A fix for color bleeding from padauk

Scraping, rather than sanding, reduces cross-species contamination caused by fine, powdery sawdust. Either way, vacuum your piece thoroughly, and wipe it with acetone prior to finishing.


I recently built a maple box with padauk accents. Everything went well until I applied a finish. That’s when color from the bright orange padauk bled all over the white maple. Ugh! How do I prevent the bleeding?
—Aldo Miller, Cleveland, Ohio


Yikes, Aldo, sorry about your troubles. Oily, vibrantly colored woods, such as padauk, purpleheart, and bloodwood, can cross-contaminate nearby woods in a couple of ways: colorful oils leeching into the glue and finish, and dust from sanding settling into pores of adjacent woods.

To prevent color-bleeding, immediately before glue-up, thoroughly wipe down every surface of the padauk with acetone to remove any oil on the surface.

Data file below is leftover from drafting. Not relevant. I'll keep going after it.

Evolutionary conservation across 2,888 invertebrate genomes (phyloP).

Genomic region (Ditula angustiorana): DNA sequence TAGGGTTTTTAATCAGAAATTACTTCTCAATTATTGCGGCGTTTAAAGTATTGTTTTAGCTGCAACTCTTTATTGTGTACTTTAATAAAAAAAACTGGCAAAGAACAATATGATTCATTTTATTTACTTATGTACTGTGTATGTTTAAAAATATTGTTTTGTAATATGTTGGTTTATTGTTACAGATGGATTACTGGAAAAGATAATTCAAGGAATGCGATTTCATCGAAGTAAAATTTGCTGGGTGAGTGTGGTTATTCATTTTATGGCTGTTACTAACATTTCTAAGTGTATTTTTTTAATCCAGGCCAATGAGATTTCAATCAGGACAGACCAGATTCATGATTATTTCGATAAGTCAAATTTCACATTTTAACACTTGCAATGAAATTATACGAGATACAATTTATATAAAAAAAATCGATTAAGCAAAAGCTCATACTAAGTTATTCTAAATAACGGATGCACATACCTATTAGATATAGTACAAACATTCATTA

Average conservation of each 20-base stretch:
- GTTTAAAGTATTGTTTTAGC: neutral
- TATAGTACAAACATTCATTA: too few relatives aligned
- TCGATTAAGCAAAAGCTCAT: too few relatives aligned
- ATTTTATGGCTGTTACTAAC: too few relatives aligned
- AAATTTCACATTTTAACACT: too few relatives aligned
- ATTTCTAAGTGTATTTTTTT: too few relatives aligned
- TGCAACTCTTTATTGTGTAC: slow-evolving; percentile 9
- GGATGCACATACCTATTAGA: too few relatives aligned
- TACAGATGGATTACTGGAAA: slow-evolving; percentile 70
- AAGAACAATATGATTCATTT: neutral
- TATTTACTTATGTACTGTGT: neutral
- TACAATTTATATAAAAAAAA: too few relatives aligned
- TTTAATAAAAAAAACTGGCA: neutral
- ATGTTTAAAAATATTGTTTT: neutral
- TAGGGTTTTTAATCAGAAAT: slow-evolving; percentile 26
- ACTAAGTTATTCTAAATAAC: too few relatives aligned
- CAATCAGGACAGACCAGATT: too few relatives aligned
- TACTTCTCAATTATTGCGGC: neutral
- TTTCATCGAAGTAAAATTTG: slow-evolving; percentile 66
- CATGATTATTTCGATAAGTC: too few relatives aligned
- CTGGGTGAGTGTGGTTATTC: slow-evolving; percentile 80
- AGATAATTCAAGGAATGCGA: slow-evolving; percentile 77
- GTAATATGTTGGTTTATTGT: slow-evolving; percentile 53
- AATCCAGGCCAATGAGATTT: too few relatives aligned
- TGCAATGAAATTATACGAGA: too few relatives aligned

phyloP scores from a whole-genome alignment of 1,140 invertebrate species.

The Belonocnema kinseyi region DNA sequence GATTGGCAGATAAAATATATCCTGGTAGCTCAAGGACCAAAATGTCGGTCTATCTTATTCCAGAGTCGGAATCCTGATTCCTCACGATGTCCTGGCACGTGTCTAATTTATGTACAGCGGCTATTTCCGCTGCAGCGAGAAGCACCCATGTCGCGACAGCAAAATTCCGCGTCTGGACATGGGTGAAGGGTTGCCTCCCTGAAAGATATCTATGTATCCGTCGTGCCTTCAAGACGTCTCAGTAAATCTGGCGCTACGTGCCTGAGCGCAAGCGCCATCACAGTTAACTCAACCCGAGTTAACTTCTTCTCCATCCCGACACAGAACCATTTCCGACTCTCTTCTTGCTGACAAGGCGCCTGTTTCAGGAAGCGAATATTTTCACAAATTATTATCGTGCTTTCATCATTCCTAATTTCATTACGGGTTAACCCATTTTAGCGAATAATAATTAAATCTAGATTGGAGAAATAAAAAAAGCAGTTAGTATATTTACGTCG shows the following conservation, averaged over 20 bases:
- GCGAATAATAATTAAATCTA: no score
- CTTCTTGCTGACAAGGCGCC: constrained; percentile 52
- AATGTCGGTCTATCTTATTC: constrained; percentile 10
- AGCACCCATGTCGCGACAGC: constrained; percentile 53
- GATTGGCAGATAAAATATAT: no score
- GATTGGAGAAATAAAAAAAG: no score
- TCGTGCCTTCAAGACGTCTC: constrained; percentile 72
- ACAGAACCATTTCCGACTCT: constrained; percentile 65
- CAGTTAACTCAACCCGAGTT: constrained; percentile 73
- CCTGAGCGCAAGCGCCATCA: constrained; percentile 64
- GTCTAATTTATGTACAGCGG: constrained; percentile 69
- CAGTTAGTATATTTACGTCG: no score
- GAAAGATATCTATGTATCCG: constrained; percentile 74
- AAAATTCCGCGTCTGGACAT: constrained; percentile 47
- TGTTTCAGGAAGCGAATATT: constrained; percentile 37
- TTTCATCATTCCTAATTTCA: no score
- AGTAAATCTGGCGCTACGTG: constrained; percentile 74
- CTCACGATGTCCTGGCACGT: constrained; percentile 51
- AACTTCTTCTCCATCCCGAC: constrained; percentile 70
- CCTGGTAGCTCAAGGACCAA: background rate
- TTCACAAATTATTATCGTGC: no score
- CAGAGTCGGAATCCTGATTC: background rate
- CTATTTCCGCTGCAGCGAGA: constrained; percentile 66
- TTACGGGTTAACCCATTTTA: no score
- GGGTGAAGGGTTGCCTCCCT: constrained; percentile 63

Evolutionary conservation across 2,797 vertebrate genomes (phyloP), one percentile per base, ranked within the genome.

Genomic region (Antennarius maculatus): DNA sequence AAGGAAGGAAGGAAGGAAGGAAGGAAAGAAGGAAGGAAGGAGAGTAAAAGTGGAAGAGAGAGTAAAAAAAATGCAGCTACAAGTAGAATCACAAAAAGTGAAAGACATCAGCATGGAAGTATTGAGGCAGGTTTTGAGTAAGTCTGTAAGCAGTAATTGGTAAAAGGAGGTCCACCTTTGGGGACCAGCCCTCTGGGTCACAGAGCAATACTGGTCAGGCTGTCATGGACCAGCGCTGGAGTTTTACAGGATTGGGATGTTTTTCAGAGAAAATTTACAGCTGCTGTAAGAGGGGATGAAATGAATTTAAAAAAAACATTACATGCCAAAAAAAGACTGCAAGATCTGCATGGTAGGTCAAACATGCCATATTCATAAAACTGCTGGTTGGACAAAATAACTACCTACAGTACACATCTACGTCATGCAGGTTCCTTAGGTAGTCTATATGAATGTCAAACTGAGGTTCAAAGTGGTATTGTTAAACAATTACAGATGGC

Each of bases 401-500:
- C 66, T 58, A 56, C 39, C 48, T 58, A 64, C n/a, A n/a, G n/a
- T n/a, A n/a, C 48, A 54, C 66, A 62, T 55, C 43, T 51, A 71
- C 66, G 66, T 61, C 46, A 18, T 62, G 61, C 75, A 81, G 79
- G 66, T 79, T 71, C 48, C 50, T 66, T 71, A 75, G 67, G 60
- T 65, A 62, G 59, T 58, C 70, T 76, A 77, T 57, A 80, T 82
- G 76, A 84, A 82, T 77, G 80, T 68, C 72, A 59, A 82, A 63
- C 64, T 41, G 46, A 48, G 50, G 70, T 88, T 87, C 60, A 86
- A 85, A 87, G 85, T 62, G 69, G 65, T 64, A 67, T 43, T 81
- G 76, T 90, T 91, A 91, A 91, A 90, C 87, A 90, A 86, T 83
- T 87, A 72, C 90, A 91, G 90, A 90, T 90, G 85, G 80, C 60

After finish-sanding the completed project, thoroughly vacuum the surfaces to remove all dust that might muddy the finish on lighter-colored woods. Then repeat the acetone wipedown to remove any residual oil that wicked to the surface in the meantime. Finally, use tape to mask off the padauk elements of the piece before applying an initial seal coat of finish. Remove the tape, and finish the entire piece as usual. Protected by the seal coat, the surrounding, lighter-colored woods resist contamination.

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